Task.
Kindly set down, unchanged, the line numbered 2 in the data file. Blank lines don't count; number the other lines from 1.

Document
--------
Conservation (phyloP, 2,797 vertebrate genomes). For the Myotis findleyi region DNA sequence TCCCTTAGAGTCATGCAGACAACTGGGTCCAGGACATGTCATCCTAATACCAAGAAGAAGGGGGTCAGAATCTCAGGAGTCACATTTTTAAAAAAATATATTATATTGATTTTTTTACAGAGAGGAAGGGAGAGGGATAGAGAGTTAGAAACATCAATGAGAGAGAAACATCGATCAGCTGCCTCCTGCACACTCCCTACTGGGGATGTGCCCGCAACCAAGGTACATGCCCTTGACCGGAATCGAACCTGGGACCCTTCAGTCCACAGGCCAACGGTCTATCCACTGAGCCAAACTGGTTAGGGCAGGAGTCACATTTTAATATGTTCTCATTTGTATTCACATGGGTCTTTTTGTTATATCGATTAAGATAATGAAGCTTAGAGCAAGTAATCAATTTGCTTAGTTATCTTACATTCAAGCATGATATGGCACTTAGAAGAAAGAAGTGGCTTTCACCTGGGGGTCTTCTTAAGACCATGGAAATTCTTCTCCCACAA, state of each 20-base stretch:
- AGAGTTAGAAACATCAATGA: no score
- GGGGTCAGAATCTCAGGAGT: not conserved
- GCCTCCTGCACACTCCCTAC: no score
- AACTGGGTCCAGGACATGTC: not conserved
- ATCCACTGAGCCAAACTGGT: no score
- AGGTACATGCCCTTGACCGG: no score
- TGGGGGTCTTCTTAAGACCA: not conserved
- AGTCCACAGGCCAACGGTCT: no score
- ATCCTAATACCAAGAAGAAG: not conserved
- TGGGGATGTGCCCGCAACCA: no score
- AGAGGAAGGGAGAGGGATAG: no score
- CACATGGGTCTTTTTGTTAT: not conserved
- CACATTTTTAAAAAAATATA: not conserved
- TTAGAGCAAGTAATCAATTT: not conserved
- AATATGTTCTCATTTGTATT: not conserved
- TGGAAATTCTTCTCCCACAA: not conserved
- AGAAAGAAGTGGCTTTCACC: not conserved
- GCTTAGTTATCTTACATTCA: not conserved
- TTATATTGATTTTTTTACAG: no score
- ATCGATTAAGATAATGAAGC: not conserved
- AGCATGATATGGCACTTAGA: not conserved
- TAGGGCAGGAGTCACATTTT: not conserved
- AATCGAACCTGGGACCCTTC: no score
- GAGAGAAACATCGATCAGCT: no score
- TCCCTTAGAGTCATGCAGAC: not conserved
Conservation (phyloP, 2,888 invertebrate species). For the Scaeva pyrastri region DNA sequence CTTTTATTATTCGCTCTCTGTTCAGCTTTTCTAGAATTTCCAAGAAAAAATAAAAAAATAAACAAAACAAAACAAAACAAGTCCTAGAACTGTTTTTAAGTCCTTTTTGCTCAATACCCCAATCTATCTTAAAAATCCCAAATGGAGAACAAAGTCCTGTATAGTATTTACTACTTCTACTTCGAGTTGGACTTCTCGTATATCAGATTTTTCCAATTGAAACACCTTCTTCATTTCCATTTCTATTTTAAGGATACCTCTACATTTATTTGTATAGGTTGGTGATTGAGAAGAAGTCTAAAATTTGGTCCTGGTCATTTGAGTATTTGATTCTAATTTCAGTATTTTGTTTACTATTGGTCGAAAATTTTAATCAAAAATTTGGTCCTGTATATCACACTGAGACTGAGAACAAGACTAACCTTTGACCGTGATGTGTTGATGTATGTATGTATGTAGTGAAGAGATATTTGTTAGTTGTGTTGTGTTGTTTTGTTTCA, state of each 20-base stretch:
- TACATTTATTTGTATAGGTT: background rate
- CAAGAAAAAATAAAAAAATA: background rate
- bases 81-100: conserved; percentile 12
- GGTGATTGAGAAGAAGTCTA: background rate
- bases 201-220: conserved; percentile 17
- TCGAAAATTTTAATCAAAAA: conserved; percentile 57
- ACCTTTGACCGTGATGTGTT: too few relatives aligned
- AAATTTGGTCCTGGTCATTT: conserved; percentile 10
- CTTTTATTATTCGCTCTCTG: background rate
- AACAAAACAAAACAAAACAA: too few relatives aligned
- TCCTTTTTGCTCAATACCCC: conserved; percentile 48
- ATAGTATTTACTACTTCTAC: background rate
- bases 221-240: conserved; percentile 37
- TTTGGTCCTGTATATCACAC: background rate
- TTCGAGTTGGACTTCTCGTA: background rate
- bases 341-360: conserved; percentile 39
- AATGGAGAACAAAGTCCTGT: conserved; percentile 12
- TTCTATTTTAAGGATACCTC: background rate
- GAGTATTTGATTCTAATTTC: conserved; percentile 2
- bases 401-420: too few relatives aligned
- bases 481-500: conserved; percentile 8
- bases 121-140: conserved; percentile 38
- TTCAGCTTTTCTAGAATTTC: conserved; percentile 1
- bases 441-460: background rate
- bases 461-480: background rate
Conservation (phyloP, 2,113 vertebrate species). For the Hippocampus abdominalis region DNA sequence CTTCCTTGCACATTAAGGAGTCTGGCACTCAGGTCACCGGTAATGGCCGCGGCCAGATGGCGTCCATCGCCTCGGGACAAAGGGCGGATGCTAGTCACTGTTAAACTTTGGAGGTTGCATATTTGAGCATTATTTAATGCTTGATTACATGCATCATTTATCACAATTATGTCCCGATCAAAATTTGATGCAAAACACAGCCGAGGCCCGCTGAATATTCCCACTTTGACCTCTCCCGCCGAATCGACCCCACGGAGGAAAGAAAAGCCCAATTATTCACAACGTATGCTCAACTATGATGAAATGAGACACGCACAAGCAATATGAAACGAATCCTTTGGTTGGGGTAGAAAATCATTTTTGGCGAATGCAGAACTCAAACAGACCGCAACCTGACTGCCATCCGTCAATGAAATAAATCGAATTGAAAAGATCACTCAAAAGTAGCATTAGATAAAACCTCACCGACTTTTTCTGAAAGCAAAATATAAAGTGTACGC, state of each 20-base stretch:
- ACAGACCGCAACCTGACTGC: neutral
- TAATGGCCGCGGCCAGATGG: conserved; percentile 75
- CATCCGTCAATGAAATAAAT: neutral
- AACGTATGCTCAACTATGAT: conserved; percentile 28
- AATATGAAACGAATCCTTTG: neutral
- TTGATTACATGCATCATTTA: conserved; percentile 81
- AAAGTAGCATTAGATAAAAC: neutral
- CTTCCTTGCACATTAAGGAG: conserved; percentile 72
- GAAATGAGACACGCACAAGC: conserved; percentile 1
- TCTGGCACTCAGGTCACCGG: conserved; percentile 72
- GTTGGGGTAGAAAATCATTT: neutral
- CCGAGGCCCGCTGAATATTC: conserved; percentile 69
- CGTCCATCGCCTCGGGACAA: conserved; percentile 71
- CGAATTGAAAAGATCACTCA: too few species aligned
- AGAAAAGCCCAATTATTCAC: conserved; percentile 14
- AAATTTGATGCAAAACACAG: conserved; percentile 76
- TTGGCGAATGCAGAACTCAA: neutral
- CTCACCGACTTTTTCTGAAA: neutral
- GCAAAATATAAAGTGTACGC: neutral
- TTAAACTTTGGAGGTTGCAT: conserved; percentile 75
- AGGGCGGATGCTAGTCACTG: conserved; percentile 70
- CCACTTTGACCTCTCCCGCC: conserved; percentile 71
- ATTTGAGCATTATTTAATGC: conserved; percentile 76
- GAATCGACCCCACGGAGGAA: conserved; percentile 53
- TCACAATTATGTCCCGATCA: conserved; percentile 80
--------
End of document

- AGAGTTAGAAACATCAATGA: no score